Wednesday, August 31, 2022

Quadro Nuevo, Odyssee, A Journey into the Light


Music by definition leaves the listener free to weave appreciative meanings in the hearing, especially if instrumental and thereby textless. The best sorts of music no doubt have been put together as meaningful to the composers/players. Then in time the fragility of it all of course turns around the open ended way that music speaks to us as we are the audience, we who so necessarily bring our experiential selves to the aural feast. Today's album in its own way epitomizes the evocative glow of extended meaning with some music that rings forth to my ears with a memorable lucidity.

So we have the chance to discover a new album that I might not have known of were I not sent it. I found it a surprise in the best ways. So we turn here to Quadro Nuevo and their Odyssee, A Journey Into the Light ( FM-323-4). It is an Italy-facing musical journey that means to capture the mythical story weaving centered around the Aeolian Islands below Sicily. Like most of the review music, I first listened a number of times without reading the liners or knowing exactly what the music represented. Happily  the music spoke to me and I did feel some of the beautiful potential of such a general subject space without knowing the why of it.

Aa I listened the myriad of compositional themes and a fully Jazz articulation of them struck me as soaked in the folk-like possibilities of a kind of Italian Folk-Jazz, sort of reflecting musically upon the accessible depth of possibility and so glancing upon as one listened the palpable beauty of Bossa-like lyricality along with the melodic strength of later Brazilian Jazz but that in terms of kinship, not imitation, So also I felt a little of the Birth of the Cool brilliance, maybe some Wayne Shorter in the compositional articulate elements.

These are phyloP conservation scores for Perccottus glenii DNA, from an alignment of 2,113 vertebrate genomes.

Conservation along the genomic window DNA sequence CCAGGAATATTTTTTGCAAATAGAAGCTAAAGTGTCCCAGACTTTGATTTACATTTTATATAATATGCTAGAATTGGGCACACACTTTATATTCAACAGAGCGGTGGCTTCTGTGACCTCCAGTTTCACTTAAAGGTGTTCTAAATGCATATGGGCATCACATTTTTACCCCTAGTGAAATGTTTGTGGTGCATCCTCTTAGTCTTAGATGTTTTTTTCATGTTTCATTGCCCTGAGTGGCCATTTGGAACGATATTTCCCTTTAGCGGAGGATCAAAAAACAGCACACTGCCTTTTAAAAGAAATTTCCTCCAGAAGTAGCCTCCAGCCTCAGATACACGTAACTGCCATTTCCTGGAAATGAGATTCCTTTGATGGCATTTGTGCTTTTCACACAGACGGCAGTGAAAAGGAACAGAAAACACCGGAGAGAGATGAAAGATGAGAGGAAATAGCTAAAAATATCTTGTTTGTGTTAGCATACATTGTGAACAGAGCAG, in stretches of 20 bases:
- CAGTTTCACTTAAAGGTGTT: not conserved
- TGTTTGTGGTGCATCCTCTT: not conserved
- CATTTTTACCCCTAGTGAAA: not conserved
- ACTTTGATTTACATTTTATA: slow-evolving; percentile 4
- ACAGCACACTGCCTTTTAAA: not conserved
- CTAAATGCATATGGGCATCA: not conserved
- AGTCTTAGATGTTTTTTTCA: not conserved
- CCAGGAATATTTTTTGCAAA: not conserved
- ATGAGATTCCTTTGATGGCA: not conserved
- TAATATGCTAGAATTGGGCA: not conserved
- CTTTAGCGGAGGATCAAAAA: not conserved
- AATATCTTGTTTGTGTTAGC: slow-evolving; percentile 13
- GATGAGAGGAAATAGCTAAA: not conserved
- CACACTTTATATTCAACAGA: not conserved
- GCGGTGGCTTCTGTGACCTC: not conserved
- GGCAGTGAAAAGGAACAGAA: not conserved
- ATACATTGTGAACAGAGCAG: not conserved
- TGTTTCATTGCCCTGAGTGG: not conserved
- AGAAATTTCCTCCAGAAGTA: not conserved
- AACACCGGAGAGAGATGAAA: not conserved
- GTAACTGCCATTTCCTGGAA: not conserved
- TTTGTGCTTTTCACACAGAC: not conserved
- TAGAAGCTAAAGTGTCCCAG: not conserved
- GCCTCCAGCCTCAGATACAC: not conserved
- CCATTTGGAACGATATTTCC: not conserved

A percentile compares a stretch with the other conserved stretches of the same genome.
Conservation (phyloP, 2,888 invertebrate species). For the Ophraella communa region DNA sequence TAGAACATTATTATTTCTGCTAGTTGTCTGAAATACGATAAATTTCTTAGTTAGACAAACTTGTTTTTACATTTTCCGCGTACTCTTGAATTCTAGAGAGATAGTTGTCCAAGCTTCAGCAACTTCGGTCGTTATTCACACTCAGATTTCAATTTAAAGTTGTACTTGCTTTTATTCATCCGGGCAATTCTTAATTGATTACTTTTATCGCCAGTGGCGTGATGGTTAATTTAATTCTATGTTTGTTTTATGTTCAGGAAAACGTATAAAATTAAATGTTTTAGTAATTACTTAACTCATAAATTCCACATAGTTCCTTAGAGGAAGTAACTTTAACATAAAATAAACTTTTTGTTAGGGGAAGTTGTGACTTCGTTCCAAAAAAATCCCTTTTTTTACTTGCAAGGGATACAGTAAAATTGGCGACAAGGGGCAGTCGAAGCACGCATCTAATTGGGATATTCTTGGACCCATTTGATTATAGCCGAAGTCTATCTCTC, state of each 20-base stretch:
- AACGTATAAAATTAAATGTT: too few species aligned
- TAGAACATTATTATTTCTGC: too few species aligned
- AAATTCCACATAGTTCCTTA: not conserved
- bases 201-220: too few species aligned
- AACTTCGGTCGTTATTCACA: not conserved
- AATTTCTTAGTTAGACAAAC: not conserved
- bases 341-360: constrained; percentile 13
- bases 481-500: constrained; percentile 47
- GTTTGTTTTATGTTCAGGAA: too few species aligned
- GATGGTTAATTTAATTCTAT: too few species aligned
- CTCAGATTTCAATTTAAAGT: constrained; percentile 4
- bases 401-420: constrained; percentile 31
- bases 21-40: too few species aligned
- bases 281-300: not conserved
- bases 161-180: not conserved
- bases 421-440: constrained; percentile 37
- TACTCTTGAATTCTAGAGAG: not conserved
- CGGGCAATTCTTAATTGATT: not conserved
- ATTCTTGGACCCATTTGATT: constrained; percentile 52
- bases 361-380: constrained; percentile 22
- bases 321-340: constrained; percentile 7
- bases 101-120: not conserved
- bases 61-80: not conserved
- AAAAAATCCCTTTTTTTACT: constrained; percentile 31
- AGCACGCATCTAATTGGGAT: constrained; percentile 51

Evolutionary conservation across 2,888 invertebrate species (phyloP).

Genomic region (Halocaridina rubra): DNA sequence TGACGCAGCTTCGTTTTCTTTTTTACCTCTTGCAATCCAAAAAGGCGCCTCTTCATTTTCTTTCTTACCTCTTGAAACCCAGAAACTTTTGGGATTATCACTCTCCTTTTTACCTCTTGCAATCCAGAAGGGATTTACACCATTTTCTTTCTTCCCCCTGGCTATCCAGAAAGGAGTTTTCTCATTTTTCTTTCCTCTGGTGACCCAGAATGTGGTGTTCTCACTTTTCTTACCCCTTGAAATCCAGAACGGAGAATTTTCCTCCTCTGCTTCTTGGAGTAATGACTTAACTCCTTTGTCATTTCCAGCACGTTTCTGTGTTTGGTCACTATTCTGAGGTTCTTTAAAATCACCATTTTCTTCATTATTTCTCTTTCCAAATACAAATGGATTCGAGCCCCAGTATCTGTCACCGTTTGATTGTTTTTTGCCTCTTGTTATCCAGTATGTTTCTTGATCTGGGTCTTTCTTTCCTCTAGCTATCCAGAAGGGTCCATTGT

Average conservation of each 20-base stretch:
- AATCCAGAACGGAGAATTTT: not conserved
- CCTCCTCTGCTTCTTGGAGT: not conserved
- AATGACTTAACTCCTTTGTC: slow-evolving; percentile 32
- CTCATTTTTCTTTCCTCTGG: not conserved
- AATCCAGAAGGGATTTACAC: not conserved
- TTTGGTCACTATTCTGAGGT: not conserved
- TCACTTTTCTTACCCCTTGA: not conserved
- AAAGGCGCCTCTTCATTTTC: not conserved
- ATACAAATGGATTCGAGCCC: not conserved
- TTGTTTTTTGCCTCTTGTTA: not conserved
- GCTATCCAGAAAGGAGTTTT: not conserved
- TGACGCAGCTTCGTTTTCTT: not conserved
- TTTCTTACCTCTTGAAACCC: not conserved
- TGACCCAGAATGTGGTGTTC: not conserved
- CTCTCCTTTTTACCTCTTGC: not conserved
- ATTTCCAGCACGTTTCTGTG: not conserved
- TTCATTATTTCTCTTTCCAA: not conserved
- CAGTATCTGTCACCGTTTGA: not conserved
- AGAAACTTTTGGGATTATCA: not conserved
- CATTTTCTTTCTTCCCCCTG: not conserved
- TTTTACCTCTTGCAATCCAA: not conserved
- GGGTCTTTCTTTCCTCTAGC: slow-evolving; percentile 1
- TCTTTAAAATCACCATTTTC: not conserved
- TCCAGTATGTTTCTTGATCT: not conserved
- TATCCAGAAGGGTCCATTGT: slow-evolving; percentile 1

All this to portray the Odyssee-al song story of setting forth on a mythical sail.

So Quadro Nuevo excels in a straightforward but folk-redolent way, with some excellent compositions/ arrangements for a rather large ensemble. The pieces are by, respectively, Mulo Francel (saxes, clarinet), Paulo Morello (guitar), Chris Gall (piano, keys), D D Lowka (bass), Andreas Hinterseher (accordion), and Robert Kainar (drums). Add to that Philipp Sterzer, flutes, and Max Geller alto sax, and there you have the complete roster.

All these folks give us compositional gems rubbing with sincerely fetching improvisations.  A bunch of listens give you access to what makes this music tick, and for that it is special, very nicely wrought, something poetically lyrical and in no way ordinary. It is folksy in the best way, and the Mediterranean breezes breathe significantly and happily through every bar. An outstanding go of it, this is. Highly recommended.

No comments:

Post a Comment